Sudden Infant Death Syndrome (SIDS) is one of the leading causes of infant death, and researchers have so far been unable to identify a specific physiological factor that can make a baby more vulnerable. A team of researchers in Australia has already identified a blood biomarker associated with brain arousal that could potentially be used to identify babies at greatest risk for SIDS.
In the last few years, SIDS infant deaths have been significantly reduced as researchers have identified more and more environmental factors that play a role in this terrifyingly unpredictable event. But despite this progress, SIDS still accounts for about 50 percent of all infant deaths in Western countries.
SIDS is considered to be a multifactorial event, which means that several factors are needed to occur simultaneously in order to strike a baby. The current hypothesis for explaining SIDS is known as the “triple risk model”.
This model suggests that three factors must come together at the same time for SIDS to occur: a physiologically vulnerable baby, a critical period of development, and external stress. Researchers have identified several external stressors that contribute to the risk of SIDS, from sleeping face down to exposure to tobacco smoke.
“A baby will die of SIDS only if it has all three factors; The baby’s vulnerability is latent unless it is subjected to exogenous stress during the critical period, the researchers wrote in the new study. “Despite intensive research in recent decades, the identification of each specific vulnerability remains elusive.”
The new study focuses on a specific enzyme called butyrlicholinesterase (BChE). This enzyme plays a role in the excitation system of the brain, and researchers have suggested that BChE deficiency may make the baby more vulnerable to other factors that contribute to SIDS.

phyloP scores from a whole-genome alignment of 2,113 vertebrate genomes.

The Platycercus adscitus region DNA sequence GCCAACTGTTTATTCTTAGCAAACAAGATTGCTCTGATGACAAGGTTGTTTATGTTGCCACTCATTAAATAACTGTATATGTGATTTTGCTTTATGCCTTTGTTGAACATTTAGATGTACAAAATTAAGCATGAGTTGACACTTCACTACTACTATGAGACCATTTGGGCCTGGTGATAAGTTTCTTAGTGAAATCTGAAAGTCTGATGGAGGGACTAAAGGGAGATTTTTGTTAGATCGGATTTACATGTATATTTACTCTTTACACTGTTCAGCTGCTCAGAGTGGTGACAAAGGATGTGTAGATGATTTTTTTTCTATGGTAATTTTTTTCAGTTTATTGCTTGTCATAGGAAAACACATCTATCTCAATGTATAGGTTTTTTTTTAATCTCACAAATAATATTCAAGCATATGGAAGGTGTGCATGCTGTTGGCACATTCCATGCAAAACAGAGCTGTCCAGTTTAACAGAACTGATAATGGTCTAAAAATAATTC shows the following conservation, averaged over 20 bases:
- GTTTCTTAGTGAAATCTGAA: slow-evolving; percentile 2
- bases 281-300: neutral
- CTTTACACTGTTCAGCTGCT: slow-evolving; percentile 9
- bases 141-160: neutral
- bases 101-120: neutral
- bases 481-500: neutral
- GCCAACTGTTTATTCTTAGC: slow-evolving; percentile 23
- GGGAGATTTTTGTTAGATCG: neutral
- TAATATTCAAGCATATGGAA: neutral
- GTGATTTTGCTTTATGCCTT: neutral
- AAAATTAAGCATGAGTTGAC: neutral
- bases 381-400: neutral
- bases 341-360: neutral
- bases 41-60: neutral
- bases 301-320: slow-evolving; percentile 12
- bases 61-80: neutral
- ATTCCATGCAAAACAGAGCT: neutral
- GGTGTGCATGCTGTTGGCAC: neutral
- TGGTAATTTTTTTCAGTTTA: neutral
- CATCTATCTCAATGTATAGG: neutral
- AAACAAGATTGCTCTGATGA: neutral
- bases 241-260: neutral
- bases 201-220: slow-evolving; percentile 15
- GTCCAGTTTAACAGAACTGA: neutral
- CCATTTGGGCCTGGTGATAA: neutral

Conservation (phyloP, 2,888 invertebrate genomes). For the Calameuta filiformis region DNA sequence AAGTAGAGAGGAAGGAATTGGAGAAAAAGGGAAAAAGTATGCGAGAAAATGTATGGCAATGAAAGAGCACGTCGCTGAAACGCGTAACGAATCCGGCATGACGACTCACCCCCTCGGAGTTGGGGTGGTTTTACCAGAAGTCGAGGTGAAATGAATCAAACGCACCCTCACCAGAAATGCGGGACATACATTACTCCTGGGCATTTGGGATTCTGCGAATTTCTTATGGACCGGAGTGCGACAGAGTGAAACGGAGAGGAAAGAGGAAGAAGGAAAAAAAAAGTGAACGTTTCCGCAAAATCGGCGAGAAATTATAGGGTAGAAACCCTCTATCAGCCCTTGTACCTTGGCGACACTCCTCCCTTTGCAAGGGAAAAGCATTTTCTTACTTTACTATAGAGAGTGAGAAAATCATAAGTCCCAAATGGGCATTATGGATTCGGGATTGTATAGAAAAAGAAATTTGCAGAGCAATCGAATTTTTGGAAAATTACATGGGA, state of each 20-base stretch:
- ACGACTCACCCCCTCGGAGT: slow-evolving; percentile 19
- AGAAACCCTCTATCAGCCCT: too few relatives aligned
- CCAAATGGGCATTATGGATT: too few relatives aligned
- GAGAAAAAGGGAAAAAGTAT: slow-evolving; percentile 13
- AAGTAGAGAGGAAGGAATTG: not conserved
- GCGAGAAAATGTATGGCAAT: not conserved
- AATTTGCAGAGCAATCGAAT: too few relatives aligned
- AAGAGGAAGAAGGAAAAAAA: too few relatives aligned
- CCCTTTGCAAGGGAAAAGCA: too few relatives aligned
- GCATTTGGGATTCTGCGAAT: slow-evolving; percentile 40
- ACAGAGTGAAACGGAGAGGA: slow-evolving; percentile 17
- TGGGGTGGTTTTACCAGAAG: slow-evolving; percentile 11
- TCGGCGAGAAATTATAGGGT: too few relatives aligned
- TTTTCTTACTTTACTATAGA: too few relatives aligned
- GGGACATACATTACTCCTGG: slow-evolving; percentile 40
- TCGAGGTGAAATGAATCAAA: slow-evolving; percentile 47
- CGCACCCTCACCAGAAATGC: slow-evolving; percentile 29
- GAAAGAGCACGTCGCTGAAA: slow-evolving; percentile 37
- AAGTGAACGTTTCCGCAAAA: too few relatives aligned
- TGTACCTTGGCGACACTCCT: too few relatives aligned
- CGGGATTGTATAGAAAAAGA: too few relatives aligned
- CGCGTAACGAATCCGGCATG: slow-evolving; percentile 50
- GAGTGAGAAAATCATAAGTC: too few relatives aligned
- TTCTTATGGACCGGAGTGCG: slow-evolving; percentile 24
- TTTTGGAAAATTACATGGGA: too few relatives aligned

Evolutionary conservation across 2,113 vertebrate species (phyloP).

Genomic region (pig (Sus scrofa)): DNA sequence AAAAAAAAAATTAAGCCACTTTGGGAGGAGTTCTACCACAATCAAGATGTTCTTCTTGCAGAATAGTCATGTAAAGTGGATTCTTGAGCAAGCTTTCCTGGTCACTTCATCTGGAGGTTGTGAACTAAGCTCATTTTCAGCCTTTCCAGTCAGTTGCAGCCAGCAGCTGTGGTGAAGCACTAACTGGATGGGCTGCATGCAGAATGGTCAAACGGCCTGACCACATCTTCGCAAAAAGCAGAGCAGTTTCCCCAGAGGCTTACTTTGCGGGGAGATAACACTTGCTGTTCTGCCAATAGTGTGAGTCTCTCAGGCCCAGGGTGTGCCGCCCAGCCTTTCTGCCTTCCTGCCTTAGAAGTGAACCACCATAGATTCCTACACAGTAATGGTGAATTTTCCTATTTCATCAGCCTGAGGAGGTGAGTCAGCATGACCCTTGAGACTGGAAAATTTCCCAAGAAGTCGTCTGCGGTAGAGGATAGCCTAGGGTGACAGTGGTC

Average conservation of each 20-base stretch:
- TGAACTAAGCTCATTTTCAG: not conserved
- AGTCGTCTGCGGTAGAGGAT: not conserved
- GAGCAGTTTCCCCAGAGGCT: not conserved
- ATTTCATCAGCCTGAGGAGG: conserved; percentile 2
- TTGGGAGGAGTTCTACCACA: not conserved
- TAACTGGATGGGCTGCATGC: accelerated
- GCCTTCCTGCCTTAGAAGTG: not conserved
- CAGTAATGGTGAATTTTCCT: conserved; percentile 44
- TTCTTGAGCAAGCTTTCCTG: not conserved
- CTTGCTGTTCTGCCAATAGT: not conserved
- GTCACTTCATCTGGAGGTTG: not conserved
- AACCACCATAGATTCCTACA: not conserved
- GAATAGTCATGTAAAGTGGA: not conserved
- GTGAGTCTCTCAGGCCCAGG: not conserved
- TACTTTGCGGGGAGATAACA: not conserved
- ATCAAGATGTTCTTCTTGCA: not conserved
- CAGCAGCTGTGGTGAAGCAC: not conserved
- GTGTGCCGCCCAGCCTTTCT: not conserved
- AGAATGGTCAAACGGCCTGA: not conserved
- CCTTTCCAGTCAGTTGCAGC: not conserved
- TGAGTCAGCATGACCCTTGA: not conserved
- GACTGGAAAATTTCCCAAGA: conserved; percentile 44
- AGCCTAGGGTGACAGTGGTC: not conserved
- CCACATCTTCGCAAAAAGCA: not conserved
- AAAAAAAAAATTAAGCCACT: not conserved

“Babies have a very powerful mechanism to let us know when they are unhappy,” said Carmel Harrington, the project’s lead researcher. “Usually, if a baby is faced with a life-threatening situation, such as difficulty breathing during sleep because he is on his stomach, he will wake up and cry.
The researchers looked at BChE levels in dried blood samples taken from 722 babies at birth. Of the cohort, 67 babies died suddenly and unexpectedly at the age of one to two years. Of the deaths, 26 were classified as SIDS-related and 41 as non-SIDS.
Compared with infants dying from other causes and the control group of healthy infants, cases of SIDS showed significantly low BChE levels at birth. According to Harrington, this shows that low levels of the enzyme for brain excitation can make the baby more vulnerable to SIDS.
“What this study shows is that some babies don’t have the same strong arousal response,” Harrington said. “It was thought for a long time, but so far we didn’t know what caused the lack of excitement. Now that we know BChE is involved, we can start changing the outcome for these babies and making SIDS something of the past. “
Moving forward, researchers are calling for more work to confirm their findings. As this is the first measurable blood biomarker that can be used to indicate the risk of SIDS, the aim would be to include BChE testing in standard neonatal screening protocols. This can allow parents and doctors to identify babies at high risk for SIDS and include greater protection against known external factors.
Harrington also hopes to begin work on ways to address this particular enzyme deficiency so that babies found with low BChE levels can be further protected.
“This discovery opened up the possibility of intervention and finally provides answers to parents who have lost their children so tragically,” Harrington concluded.
The new study is published in the journal eBioMedicine.